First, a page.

Hap Hazard and Crestfallen Manor move to CBS
During October 1941, both NBC and Johnson's Wax intimated that they might spin Ransom Sherman and his Hap Hazard off onto his own network show--teased to begin October 15th, 1941. However, owing to the steel shortage at the time, S.C. Johnson couldn't produce enough cans of Car-Nu to justify its sponsorship of a Fall run under NBC. Sherman apparently persuaded Procter & Gamble to sponsor a full run, but only over CBS. The move to CBS, resulted in the loss of Sherman's Music Director, Billy Mills, which prevented the series from commencing on December 30th, 1941 for P&G over CBS. That delayed the new series another three weeks while Sherman scrambled to find another Music Director. Once CBS Music Director Gordon Jenkins came on board, the series finally premiered in prime time on January 23rd 1942.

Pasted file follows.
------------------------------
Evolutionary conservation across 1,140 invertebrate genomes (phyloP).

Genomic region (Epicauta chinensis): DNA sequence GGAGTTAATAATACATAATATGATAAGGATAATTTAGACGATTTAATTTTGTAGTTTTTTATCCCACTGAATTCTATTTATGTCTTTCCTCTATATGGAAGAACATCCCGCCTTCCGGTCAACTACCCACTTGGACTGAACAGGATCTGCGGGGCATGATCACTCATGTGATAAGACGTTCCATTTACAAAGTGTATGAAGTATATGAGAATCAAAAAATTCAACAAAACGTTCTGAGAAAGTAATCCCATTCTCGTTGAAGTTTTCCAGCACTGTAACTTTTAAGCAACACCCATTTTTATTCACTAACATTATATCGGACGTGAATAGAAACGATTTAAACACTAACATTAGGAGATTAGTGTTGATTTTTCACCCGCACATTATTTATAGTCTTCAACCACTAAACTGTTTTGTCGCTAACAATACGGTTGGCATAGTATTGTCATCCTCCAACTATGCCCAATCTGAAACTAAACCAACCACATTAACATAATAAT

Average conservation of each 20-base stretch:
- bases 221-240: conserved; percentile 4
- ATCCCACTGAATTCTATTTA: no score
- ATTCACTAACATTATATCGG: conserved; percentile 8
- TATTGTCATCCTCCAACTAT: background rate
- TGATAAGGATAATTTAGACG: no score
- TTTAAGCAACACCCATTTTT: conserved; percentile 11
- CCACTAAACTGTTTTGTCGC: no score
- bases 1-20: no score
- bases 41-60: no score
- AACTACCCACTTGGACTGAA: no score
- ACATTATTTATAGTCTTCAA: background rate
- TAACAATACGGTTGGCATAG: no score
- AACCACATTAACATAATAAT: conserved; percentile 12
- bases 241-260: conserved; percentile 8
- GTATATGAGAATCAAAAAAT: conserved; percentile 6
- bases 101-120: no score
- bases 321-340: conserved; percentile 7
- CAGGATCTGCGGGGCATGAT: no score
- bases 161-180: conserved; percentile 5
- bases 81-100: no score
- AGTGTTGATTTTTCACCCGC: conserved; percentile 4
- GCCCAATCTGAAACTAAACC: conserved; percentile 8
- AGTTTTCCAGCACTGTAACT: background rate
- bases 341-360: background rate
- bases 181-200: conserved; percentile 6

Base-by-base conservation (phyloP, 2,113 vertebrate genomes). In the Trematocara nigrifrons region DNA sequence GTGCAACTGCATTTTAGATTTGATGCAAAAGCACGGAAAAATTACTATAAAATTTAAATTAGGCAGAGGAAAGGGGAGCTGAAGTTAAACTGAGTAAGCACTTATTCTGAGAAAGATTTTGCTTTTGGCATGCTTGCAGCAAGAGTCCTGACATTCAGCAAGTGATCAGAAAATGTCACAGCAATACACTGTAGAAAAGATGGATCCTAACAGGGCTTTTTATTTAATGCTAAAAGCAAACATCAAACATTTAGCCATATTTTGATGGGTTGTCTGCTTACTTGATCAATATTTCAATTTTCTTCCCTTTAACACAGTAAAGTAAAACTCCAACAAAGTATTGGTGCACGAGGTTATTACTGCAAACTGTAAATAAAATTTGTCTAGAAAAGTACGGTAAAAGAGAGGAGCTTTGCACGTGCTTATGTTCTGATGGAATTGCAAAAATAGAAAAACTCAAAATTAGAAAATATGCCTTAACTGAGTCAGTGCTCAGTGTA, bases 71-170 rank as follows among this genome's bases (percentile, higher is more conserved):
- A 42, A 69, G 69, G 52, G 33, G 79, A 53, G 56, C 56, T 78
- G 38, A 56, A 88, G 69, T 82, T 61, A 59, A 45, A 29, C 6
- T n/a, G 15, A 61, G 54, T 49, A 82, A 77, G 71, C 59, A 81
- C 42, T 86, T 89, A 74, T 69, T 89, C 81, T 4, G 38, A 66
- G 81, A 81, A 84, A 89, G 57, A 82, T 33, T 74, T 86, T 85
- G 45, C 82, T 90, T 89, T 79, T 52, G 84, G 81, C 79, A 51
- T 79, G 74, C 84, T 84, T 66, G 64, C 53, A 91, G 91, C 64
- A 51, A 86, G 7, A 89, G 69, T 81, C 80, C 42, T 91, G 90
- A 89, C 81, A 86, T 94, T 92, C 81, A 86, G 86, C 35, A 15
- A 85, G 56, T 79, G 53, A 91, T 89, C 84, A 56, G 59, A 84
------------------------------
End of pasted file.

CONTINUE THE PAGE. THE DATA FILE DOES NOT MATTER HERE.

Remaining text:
Sherman's new cast comprised songbird Martha Tilton, the orchestra of Gordon Jenkins, and Paula Winslowe, Shirley Mitchell, and Arthur Kohl as supporting cast members.
Billboard review of Hap Hazard from February 21st 1942
Billboard announces the last episode of The Ransom Sherman Show as June 24th 1942
Salt Lake City spot ad for CBS run of 'Ransom Sherman' from March 18th 1942
|Library of Congress; Contributor Jerry Haendiges.